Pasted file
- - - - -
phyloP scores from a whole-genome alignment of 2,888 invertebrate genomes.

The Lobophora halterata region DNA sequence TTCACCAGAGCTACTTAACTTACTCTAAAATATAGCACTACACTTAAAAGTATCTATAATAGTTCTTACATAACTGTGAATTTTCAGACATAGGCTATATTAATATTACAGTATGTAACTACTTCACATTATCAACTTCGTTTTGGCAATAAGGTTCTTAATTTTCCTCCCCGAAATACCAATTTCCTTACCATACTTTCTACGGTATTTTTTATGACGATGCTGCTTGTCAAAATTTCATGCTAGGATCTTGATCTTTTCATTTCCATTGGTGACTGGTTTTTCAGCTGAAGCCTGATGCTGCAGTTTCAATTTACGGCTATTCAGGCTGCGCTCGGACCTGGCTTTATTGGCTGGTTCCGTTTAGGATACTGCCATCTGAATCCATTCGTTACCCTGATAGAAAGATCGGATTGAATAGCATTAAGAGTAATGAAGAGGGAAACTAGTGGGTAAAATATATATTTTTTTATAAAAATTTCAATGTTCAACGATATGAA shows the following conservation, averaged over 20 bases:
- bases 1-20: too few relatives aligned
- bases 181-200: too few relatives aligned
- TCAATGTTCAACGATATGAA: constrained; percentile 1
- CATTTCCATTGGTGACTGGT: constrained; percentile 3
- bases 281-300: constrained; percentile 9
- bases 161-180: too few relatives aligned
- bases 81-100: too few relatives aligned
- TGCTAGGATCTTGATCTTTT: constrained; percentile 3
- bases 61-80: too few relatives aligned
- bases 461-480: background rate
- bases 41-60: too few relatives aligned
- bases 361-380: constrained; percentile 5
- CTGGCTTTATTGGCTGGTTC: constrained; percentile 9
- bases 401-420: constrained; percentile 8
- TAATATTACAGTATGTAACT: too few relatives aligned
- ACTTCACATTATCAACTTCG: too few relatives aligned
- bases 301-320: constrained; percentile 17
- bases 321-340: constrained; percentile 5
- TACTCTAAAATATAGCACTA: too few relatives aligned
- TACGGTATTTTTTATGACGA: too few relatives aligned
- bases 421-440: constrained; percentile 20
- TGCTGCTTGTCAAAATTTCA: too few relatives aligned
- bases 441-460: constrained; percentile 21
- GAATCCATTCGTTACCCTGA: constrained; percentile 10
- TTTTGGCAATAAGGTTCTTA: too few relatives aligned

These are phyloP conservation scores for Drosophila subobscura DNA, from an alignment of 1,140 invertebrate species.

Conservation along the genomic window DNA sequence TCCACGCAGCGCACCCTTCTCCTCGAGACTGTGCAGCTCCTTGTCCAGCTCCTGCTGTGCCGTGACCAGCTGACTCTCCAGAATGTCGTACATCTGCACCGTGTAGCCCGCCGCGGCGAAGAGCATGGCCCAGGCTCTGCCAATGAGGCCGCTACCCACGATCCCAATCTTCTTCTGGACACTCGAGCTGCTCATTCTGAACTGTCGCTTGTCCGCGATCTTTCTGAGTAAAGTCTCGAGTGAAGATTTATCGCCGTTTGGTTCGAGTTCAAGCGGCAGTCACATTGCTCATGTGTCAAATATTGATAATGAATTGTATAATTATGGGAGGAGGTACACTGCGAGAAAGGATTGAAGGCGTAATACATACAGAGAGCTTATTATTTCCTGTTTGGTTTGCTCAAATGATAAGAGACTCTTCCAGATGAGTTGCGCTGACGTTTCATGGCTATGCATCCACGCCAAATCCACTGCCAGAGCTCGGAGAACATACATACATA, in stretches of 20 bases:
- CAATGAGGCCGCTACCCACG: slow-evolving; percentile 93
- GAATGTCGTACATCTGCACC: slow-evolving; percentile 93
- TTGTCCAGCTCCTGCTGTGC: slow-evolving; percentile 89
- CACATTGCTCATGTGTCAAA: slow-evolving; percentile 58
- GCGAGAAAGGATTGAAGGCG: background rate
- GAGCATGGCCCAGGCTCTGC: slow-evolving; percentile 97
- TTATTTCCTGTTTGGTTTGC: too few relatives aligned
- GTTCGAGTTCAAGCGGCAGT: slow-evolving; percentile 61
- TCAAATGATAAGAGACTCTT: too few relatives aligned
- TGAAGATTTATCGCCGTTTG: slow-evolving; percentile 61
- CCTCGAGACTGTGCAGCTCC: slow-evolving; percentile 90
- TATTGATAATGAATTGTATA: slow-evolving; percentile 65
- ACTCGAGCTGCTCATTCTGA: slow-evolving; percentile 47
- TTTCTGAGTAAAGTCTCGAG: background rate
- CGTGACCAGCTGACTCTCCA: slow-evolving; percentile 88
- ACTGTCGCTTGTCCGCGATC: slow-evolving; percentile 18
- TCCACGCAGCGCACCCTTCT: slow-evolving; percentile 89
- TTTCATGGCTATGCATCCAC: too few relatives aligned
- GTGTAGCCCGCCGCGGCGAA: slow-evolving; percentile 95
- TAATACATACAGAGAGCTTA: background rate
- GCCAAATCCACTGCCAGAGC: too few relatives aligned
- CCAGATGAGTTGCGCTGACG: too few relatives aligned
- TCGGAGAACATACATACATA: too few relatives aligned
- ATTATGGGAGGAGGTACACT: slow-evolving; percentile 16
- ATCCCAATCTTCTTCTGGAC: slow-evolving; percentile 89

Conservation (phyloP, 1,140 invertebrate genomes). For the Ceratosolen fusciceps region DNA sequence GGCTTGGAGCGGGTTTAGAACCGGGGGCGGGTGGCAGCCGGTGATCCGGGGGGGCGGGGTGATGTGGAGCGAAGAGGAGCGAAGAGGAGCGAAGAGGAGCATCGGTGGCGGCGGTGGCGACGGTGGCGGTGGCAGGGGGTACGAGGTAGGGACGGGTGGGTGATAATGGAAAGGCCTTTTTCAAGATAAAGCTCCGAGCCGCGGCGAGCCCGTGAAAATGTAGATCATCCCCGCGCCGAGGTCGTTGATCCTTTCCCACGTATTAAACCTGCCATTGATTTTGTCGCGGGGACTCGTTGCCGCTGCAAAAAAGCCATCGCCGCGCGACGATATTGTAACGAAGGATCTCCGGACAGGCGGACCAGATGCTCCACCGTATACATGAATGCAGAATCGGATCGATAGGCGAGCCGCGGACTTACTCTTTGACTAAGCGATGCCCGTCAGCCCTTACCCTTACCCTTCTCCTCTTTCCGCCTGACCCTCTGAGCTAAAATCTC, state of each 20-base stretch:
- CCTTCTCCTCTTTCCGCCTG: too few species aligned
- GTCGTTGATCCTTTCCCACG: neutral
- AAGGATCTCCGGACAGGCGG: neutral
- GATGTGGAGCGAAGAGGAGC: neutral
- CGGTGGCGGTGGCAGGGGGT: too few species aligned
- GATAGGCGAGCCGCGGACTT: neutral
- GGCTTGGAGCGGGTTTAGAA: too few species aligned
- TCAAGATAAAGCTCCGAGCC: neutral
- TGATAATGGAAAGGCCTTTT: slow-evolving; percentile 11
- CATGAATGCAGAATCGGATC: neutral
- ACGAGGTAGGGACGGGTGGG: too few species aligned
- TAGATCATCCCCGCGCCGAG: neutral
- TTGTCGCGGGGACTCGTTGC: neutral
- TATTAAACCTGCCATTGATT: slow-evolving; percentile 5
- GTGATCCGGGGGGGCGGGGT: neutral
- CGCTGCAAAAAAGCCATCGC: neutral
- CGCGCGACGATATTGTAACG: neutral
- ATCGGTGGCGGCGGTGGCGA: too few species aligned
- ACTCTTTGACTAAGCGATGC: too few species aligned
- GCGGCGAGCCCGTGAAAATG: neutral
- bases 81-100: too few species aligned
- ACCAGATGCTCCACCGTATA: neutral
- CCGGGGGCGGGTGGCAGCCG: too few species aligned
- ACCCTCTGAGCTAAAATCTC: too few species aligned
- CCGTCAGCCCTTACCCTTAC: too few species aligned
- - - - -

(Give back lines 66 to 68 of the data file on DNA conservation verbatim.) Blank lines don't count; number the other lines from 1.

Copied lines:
- ACGAGGTAGGGACGGGTGGG: too few species aligned
- TAGATCATCCCCGCGCCGAG: neutral
- TTGTCGCGGGGACTCGTTGC: neutral